De-stressing and relaxing
Giving yourself time off to relax and de-stress is vital towards having a positive mindset and dealing with difficult circumstances. It’s completely normal to be stressed out from time to time, it is what makes us human. But what’s good about stress is that it can easily be bought under control by utilising some easily implemented tricks such as mindfulness or cognitive behavioural therapy techniques. If you are finding yourself more stressed out than usual we have some excellent tips for winding down and de-stressing.
Spend some time with family and friends Humans are very social animals and there is a reason why being around people makes you feel good. Spending time with family and friends helps your brain create feel-good chemicals and endorphins that will help lift your mood and stop you feeling stressed out. Whether you’re just spending an hour with a friend sharing a coffee, having a day spent with the family, or even just spending the evening with a loved one doing the things you enjoy, you’ll feel more relaxed and de-stressed. Showing and sharing a bit of tender love and care is sometimes all you need to stop stress.
Breathe deeply A common mindfulness technique is to focus heavily on breathing deeply and to breathe in for four counts through your nose and breathe out through your mouth for four counts. The extra oxygen you get from breathing heavily helps slow down your nervous system, reduces blood pressure, and calms you down. Thanks to this method of de-stressing is so easy to do, you can simply take 2 minutes out of whatever is stressing you out to focus on your breathing and get right back to doing what were doing before and if you need to do repeat the process, repeat it until you feel you’ve de-stressed enough to get back on track with whatever it is you were doing.
Get enough sleep It sounds patronising but you should never underestimate the importance of having a good nights sleep. Having a regular sleep pattern is vital to regulating your mood and stress response. If you find yourself not getting enough sleep you’ll typically find yourself getting stressed out easier than usual. An average person needs roughly eight hours of a sleep a night, but if you’re finding yourself regularly undergoing significant levels of stress then you’ll need more than eight hours. Get yourself an early night and allow yourself to have a lie in on the weekends. A good night’s sleep will make you wake up the next day feeling rested, relaxed, refreshed, and ready for whatever comes your way.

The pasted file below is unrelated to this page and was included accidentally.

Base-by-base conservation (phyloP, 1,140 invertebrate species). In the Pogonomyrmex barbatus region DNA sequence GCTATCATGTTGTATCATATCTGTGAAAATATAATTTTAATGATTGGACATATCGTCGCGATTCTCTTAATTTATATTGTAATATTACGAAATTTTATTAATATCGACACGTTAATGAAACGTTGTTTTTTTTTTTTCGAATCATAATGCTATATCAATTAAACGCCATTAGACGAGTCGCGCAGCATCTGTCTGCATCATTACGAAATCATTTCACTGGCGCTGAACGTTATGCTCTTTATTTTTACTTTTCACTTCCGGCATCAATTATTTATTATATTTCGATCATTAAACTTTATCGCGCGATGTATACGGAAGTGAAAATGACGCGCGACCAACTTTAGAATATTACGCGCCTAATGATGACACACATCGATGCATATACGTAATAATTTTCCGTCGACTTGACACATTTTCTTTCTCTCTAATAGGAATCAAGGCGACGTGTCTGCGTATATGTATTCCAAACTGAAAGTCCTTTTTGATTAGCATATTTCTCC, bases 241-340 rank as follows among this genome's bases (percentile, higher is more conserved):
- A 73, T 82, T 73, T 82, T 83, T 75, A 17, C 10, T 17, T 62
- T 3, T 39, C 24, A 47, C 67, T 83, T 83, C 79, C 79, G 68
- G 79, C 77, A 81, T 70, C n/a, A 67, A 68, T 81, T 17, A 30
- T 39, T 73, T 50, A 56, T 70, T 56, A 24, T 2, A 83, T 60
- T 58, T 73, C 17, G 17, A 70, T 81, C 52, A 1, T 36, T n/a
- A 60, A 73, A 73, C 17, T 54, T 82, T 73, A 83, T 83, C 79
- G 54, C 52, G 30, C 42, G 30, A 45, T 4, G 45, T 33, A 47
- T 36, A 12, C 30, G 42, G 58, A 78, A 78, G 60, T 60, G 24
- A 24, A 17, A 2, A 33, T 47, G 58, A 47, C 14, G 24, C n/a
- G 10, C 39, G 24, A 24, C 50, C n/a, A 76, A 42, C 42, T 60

Do some exercise Any kind of exercise will help regulate your stress, even if it’s just going for a walk. When you exercise your brain releases endorphins and feel-good chemicals that will counteract the stress hormone Cortisol. Exercising can help put your mind into a meditative state and can physically symbolise yourself exhaling stress whether its having a run, going for a bike ride, or a simple walk around the park.
Eat the right diet It has been scientifically shown that your mood is directly related to your diet. In fact, your diet is just about linked to every condition your body deals with. Having a balanced healthy diet will help keep stress under your control. Your brain releases feel good chemicals when you eat, especially when eating foods with a high sugar and fat content. Your brain rewards itself for being able to find nutrition that will keep you sustained until you find your next food source, that’s just how our brains process eating. But it is important to have a balanced diet as vitamins and minerals certainly help give your brain and body the boost it needs.
Chew gum Studies have shown that chewing a bit of gum can improve overall attentiveness and effectiveness by as mush as 67%! During testing people showed improvements in their levels of anxiety during mild and moderate stressful situations so if you need to destress without even having to think about destressing, pop a piece of gum in your mouth and get chewing.
Pet an animal Interacting with a furry friend has been shown to decrease cortisol levels dramatically and increases levels of the positive hormone oxytocin. Thanks to the de-stressing benefits dog owners are more likely to survive longer than a year after a major heart attack. Even universities are starting to introduce dog days where students can pet and play with dogs during exam times to help them de-stress while cat cafes are popping up allowing anyone to have a coffee and cuddle up with a furry companion. We even have our own therapy dog at Teenage Mental Health who works with us for this exact reason, to help de-stress patients and get them to feel relaxed.